Mother’s Day Feels


Mother’s Day 2016


It’s Mother’s Day and I’m a weepy mess. Being a mother has wrecked me.

I just nursed my daughter for the last time and put her to bed, tears streaming down my face. I’m as surprised as anyone that I have any sorrow to close this chapter in our lives. Nursing was HARD and long, and took hours upon days upon weeks of time for our first year together as mama and babe. Sometimes I loved it, other times I complained.

Nursing took sacrifice and total commitment. I gave up a lot that I didn’t anticipate. And I wanted to quit SO many times along the way. It slowed life down (in necessary ways), and taught me that life is not all about me.

But here I am, saying goodbye to it a year later, and I find myself so sad.

I had no idea the life I would find in giving my life away.


I had no idea the connection I would feel, or the fulfillment that comes in the giving up.

For me, to quit nursing would have been a 100% selfish move; this is not the case for a lot of mamas who had to grieve the absence or inability to. There were days I would’ve traded places in a heartbeat with absolutely no regrets. Because I’m self-centered and wanted my time and my body back.

It’s been complex and emotional in ways I had no idea about. 

Which is pretty much how I would sum up the first year of being a mom: Complex. Emotional. Layers upon layers. You start peeling back parts of you to discover new parts of you that you didn’t even know existed. You come face to face with your fears and dark places deep down, but you also find your soft, tender heartbeat. And you realize it’s not inside you anymore; it’s in your arms. 


I cried early today, too. Driving home and that song came on the radio: the one they played at my sister’s funeral. And I looked back to see my little girl with her sunshine streaming on her sweet, blonde hair, just reading her books without a care in the world. And I thought about my sister’s sweet, blonde hair and how she was fun and simple and carefree, too. And how this day is hard.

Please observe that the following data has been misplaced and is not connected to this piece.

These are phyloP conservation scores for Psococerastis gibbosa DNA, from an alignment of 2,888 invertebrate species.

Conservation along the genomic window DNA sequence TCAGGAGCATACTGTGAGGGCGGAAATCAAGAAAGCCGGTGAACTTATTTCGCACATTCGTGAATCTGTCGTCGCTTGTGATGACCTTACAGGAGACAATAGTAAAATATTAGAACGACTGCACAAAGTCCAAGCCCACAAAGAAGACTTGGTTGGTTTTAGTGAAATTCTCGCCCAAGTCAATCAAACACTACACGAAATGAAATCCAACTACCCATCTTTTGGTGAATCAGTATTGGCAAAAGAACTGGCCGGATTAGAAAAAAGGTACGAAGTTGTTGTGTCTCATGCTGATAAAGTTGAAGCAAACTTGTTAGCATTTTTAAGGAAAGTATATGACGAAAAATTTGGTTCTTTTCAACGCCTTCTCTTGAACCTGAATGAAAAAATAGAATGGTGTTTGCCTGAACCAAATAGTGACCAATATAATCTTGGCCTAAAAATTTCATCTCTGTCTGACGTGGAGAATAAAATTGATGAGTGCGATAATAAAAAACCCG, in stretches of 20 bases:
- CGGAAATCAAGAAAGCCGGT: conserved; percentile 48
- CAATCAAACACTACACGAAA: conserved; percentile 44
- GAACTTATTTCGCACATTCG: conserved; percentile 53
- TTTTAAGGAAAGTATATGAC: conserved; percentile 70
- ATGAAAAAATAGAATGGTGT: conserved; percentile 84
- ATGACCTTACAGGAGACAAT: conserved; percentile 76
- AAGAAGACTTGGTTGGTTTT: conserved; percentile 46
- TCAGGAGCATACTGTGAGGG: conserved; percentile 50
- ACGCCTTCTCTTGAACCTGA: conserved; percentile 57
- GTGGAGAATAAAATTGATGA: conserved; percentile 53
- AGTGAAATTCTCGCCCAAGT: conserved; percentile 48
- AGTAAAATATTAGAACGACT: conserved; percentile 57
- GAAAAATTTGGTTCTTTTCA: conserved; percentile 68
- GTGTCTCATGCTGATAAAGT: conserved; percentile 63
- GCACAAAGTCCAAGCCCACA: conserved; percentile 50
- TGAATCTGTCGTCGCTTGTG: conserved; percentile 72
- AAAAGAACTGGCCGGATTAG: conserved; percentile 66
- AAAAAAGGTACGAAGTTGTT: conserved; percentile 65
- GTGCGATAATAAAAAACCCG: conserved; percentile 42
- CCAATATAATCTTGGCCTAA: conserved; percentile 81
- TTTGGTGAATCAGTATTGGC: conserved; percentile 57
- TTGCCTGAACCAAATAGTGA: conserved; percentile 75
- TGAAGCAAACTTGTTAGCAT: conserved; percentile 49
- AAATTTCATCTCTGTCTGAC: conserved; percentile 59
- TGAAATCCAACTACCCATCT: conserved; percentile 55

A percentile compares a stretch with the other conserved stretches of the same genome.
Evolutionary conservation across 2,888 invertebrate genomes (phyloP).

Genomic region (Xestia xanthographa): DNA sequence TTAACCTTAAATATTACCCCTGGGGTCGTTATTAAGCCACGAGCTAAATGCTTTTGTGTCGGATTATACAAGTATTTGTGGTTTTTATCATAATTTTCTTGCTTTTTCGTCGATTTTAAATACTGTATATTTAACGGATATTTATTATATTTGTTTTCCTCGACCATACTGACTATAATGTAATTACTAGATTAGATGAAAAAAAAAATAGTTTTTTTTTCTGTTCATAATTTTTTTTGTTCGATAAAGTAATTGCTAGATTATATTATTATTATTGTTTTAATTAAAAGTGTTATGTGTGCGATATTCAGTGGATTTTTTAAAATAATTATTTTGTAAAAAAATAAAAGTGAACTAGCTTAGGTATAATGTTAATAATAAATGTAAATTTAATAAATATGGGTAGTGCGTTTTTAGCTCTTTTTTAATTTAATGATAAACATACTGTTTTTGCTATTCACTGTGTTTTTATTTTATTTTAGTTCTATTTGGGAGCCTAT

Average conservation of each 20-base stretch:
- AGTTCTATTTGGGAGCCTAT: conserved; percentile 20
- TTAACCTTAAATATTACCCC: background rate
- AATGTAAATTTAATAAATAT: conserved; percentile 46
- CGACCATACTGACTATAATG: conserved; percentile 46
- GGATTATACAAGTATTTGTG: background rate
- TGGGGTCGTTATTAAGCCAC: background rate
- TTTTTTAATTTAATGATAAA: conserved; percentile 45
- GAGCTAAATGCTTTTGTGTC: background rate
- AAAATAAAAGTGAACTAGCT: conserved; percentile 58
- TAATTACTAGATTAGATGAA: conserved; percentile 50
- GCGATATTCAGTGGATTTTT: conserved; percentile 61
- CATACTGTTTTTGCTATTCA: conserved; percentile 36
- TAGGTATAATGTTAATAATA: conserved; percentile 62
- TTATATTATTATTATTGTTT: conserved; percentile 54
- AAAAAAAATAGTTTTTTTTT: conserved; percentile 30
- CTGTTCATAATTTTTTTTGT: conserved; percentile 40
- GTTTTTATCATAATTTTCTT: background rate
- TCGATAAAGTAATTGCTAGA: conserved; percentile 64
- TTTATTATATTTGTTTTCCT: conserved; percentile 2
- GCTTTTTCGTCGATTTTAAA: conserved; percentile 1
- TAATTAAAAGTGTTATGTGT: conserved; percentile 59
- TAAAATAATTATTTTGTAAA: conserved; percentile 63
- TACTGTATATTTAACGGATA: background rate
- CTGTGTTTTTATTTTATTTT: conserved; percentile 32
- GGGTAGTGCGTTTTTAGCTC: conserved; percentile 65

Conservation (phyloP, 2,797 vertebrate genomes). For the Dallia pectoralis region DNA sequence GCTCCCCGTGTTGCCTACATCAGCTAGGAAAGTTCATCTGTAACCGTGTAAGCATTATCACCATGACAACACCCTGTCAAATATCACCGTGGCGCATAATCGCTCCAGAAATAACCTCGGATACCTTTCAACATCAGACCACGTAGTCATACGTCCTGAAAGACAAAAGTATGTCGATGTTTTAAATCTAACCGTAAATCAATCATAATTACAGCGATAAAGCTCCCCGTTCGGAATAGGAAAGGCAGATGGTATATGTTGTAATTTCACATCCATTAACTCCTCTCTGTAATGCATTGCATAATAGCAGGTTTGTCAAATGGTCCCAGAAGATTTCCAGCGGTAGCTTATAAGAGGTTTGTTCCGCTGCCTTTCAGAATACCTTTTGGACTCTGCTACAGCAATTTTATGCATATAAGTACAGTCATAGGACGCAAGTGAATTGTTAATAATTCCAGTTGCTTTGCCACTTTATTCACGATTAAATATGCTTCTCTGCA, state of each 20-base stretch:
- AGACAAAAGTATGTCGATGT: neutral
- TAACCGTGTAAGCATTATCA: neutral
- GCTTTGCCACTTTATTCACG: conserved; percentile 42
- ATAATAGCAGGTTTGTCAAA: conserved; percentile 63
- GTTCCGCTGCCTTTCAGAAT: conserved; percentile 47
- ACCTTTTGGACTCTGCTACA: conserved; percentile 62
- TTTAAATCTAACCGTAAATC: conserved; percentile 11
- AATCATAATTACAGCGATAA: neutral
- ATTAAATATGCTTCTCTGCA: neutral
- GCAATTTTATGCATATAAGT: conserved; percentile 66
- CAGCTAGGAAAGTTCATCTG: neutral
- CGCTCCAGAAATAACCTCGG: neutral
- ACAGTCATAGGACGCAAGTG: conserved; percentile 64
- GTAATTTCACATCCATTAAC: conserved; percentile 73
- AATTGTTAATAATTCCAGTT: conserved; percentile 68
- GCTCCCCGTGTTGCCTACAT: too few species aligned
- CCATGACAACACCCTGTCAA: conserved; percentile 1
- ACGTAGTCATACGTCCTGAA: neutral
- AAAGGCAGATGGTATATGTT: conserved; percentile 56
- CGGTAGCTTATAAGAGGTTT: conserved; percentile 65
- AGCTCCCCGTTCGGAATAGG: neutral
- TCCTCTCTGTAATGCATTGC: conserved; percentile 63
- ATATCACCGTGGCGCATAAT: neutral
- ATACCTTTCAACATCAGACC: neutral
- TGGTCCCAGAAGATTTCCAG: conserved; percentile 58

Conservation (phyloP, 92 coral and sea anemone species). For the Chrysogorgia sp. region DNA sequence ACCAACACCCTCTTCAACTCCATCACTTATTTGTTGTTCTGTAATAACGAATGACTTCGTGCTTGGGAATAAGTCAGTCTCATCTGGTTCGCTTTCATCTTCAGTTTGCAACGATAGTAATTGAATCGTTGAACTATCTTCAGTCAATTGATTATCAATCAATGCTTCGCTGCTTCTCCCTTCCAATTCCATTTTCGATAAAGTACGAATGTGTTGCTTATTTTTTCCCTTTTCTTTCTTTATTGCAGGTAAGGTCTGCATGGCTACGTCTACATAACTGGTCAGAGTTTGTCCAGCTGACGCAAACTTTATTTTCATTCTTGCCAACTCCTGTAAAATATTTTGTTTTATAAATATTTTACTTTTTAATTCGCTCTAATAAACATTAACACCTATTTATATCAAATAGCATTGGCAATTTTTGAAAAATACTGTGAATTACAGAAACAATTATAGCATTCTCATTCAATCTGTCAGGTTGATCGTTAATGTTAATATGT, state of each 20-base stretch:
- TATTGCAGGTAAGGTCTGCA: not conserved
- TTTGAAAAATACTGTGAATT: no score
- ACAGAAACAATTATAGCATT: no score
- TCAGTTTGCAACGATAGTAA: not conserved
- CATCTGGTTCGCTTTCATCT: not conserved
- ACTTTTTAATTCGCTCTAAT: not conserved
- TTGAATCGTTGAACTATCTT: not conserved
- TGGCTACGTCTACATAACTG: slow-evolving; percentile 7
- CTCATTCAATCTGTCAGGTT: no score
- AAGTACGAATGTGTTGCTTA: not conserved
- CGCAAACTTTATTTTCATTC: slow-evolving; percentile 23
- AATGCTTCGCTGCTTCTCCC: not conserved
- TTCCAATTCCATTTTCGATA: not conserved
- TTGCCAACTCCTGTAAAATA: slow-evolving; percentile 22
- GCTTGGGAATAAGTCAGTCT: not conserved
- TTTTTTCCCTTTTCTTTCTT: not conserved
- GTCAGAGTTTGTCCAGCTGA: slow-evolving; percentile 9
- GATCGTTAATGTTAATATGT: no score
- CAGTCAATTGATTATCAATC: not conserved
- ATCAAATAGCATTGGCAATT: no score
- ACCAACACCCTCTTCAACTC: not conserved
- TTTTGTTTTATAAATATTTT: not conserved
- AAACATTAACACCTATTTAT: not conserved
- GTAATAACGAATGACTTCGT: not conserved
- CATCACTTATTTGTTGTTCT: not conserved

Being a mom is hard.

You don’t know what’s next. Ever. You barely know what’s happening right now.



Day Before Mother’s Day, 2015

I remember last year on Mother’s Day when the nurse came into my hospital room that morning and handed me my brand new, teeny-tiny baby and I thought, “Now what? Who’s going to tell me what comes next??” 



I felt clueless and a little scared. And if I could honestly change one thing of the first year of being a parent it would be to kick fear in the face. It’s got no business in my heart or in my parenting. And truth be told, being a mama was almost unbearable until I stopped being so afraid of messing everything up. I was terrified of this easy-going, fragile but sturdy girl, but once I embraced her, truly, everything changed.


You find out who you are when you become a mom. Not all at once; you emerge over time and over trials, over tears and heartache. Through smashed bananas and sticky kisses, through wipe outs and tough choices.Through the giving up and the surrender. You become you as they become them. 

And the more vulnerable you are, the more you let the light in.


The more selfless you are, the happier. And the more you laugh, the more joy you feel. You need laughter like you need water and air: it’s crucial to survival as a mom.




I have to believe that almost every person feels some combination of celebration and grief on Mother’s Day. Even if for a brief moment, I bet memories tug on our heartstrings today, reminding us of things that aren’t quite the way we hoped or imagined they would be.

Life is like that: feasting and fasting, celebration and mourning. It’s a blend of all the feels, and you’re best to let those emotions run their course instead of shutting them down.

Because I truly and deeply believe life comes after death. And I pray in some way you’ve experienced that today. You may have to look for it, but it’s there. A glimmer. A spark of happiness.

A reason to celebrate.

A reason to hope.

And even though there may be endings, there will be new beginnings, too.



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